Record July Fourth Travel Expected As Gas Prices Will “Remain Stable Until After Labor Day” 

Record July Fourth Travel Expected As Gas Prices Will “Remain Stable Until After Labor Day” 

Gasoline prices at the pump could rise next week as a record 71 million Americans start their travel before early next month’s Independence Day holiday. Prices peaked at $3.67 per gallon in mid-April and have recently dipped to $3.449 due to weakening demand. 

New data from the American Automobile Association shows that 70.9 million folks will travel 50 miles or more from home during the Independence Day holiday travel period between June 29 and July 7. This is a 5% rise compared to 2023 and an 8% increase over 2019. 

“With summer vacations in full swing and the flexibility of remote work, more Americans are taking extended trips around Independence Day,” said Paula Twidale, Senior Vice President of AAA Travel, adding, “We anticipate this July 4th week will be the busiest ever with an additional 5.7 million people traveling compared to 2019.”

Of the 71 million, a record 60.6 million people are expected to travel by car, and that’s a 2.8 million increase from last year. This number also exceeds 2019 figures of 55.3 million.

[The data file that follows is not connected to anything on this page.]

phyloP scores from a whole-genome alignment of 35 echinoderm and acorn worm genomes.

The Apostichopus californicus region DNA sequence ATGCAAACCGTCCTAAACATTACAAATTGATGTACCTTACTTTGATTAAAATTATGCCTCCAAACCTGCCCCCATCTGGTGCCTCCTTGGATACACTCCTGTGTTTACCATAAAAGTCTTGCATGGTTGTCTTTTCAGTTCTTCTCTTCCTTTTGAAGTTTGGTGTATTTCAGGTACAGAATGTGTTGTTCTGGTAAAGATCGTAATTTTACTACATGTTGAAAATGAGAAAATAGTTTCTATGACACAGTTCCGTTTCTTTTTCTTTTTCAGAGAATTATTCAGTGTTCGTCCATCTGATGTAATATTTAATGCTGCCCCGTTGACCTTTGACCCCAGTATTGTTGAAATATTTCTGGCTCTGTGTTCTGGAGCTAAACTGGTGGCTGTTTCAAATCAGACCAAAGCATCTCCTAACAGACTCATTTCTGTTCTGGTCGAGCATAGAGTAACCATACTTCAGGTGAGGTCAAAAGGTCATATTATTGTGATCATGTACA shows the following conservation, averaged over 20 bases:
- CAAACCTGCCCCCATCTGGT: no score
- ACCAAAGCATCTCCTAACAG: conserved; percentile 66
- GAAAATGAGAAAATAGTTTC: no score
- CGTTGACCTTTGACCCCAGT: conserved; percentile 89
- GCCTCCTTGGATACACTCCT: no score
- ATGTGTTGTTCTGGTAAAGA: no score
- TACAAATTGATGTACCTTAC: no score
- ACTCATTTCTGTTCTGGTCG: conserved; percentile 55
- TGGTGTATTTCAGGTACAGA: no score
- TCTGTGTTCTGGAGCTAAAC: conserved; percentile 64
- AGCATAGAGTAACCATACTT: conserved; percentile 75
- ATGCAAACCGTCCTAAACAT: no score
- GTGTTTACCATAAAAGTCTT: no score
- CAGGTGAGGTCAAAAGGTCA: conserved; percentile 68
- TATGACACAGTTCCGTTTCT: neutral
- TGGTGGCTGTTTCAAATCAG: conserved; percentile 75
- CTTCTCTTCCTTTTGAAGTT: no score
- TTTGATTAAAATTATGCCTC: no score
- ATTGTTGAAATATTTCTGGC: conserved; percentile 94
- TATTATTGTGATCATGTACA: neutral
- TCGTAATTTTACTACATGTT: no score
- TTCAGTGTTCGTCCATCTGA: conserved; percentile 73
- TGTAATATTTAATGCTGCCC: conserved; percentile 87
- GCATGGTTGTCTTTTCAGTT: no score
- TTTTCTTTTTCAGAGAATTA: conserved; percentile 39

AAA projects the national average for gasoline at the pump “will likely continue going down leading up to Independence Day” and “remain relatively stable until after Labor Day.” 

Prices are currently around $3.49, tumbling in recent weeks from $3.70 on the news the Biden administration is planning to drain the entire US Northeast gas reserve to push prices further down from the politically sensitive $4 level ahead of the presidential elections in November. 

AAA noted, “An important caveat is hurricane season – underway now – which could affect gas prices should a storm negatively impact Gulf Coast oil production and refining centers.” 

In a recent note, we’ve pointed out that the La Nina weather phenomenon is expected to fuel an active Atlantic hurricane season. This could disrupt major US Gulf Coast refineries and ignite a gas price storm for the Biden camp. 

Overall, gasoline demand is expected to remain soft despite an increasing number of Americans traveling more miles. According to RBC Capital Markets, gas station spending during the Memorial Day holiday was flat year over year. 

On Tuesday, Phillips 66 CEO Mark Lashier told the audience at the JPMorgan conference that gasoline demand has not “hit its normal driving season stride,” mostly due to a “bifurcated” economy that has depressed fuel demand among the working poor. 

Patrick De Haan, head of petroleum analysis at GasBuddy, told Bloomberg that gas demand is running softer than last summer: 

“We usually see demand peak for gasoline sometime in late July, so there’s still some opportunity … but it does look like we are running a little bit lower than last year.”


Given these factors, gas prices are likely to remain stable around $3.5, if not start to rise due to higher WTI prices. The real concern for the Biden administration would be a tropical system taking out a Gulf Coast refinery. 

Tyler Durden
Fri, 06/21/2024 – 15:20